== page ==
Linda takes to the studio to demonstrate making three different paints – watercolor, gouache, and egg tempera – from one pigment. Our Alizarin Crimson, a synthesis of the natural pigment from the madder plant, is used to make three different kinds of paints. More demonstration videos coming soon!
Today Linda was interviewed live by Eric Rhoads of Streamline Publishing, and did a quick demonstration of making watercolor, gouache, and egg tempera paints for an international online audience! Check out the replay of the live stream below.
Ancient Earth Pigments will be a sponsor of the Watercolor Live on-line conference, January 27-30. Sign up at a discounted rate before January 10th. VIP attendees will receive a gift bag of AEP products (while supplies last)!
Making Glair (Egg-white Binder)
for making watercolor paint.
This binder makes transparent watercolors or gold-leaf adhesive. It’s a protein, so is water-soluble only while wet; fairly permanent when dry.
- 1 egg white
- Small deep bowl
- Lidded container
- Clove oil*
- Soapy water for dirty brushes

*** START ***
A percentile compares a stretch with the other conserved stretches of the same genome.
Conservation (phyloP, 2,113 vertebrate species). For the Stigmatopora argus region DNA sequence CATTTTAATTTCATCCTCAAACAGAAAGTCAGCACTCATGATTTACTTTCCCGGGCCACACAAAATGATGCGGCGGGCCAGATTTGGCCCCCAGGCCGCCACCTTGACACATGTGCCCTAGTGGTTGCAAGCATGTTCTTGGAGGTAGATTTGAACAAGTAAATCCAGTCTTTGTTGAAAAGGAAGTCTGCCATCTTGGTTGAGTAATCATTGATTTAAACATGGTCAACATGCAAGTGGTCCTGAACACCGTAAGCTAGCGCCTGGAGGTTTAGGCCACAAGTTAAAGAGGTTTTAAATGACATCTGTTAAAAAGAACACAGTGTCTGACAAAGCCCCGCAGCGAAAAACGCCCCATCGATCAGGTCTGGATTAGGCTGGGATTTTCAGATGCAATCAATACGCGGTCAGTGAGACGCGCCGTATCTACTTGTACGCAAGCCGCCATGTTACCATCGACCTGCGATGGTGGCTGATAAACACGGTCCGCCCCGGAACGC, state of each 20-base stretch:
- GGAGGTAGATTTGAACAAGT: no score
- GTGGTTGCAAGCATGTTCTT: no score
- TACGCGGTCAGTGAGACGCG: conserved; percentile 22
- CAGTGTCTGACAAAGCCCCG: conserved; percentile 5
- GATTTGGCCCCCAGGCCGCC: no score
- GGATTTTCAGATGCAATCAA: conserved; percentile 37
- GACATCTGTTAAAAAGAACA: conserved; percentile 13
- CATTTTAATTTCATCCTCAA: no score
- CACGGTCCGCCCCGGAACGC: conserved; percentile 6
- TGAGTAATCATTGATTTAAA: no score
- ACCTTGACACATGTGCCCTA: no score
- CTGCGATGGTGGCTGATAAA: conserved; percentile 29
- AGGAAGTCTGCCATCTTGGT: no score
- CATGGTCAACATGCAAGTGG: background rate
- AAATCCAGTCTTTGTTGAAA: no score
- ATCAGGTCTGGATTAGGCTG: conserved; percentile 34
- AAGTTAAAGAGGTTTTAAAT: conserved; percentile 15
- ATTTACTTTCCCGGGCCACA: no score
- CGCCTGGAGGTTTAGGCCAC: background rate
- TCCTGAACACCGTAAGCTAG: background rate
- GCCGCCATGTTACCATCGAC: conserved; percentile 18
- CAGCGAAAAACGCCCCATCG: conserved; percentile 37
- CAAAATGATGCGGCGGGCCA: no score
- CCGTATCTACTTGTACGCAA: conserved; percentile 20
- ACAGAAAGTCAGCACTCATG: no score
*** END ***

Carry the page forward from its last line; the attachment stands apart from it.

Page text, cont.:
- Paper towels for cleanup
- Small trash bag
- Art brushes
- Gum Arabic*
- Practice paper
- Paper, parchment, etc. to paint on
- Separate white from yolk, remove opaque ‘eye’ thread.
- Whisk white to stiff peaks like making a meringue
- Cover bowl loosely to keep dust-free and set overnight.
- Next day, scrape off foam and feed to the dog or toss it
- Pour liquid into container, add drop of clove oil if desired.
- Add about 1:1 glair and gum Arabic
- Mix with pigments as with making egg tempera.
- Glair will keep 1 week in refrigerator if well sealed.
- Once old glair gets moldy, it’s not good for art, so toss it out.
Gouache (Opaque Watercolor)
This recipe creates watercolor paint with white filler‡
- Mix 1 part whiting‡ to 6 parts pigment.
- Adjust for depth of opacity as desired.
- Some artists like a semi-opaque paint. Go for it!
‡ chalk*, kaolin* or titanium dioxide*
* Item sold by Ancient Earth Pigments
Image: Red capital “N” with green and russet watercolor edging, from unknown Medieval
manuscript. Note that the capital letter is “inhabited” by a monk-like scribe or artist.